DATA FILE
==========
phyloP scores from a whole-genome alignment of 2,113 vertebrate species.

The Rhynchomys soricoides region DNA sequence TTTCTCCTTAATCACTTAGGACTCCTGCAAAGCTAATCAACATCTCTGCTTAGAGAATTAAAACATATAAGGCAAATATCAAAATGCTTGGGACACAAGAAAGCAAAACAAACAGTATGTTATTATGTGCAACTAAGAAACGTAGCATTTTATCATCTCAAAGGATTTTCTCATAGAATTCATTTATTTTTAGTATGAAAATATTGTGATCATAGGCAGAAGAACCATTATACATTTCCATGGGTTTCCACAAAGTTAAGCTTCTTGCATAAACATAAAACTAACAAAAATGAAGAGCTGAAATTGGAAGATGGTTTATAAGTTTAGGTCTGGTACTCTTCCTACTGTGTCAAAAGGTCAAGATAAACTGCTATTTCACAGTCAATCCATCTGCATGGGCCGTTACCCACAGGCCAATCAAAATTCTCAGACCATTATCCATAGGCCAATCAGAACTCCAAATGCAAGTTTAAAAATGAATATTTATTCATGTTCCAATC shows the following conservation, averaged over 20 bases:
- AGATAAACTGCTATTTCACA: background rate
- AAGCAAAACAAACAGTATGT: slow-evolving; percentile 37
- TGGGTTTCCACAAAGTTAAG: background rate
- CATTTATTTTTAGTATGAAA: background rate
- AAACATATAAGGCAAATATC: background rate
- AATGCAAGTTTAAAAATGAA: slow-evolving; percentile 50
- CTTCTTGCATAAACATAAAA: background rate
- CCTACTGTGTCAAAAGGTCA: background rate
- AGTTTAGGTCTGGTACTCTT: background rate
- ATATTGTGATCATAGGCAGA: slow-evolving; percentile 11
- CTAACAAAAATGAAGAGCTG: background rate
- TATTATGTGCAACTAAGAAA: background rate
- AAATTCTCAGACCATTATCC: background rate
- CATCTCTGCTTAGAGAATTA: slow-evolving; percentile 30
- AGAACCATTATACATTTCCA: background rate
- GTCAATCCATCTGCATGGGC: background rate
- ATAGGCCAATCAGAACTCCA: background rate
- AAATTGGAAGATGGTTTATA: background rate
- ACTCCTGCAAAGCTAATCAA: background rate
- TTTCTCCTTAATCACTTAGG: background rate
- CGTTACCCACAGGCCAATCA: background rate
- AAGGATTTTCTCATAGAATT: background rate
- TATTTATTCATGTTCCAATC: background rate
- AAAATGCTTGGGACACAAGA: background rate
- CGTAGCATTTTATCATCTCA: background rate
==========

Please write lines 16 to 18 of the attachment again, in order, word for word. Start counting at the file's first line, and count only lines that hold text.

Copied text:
- CATCTCTGCTTAGAGAATTA: slow-evolving; percentile 30
- AGAACCATTATACATTTCCA: background rate
- GTCAATCCATCTGCATGGGC: background rate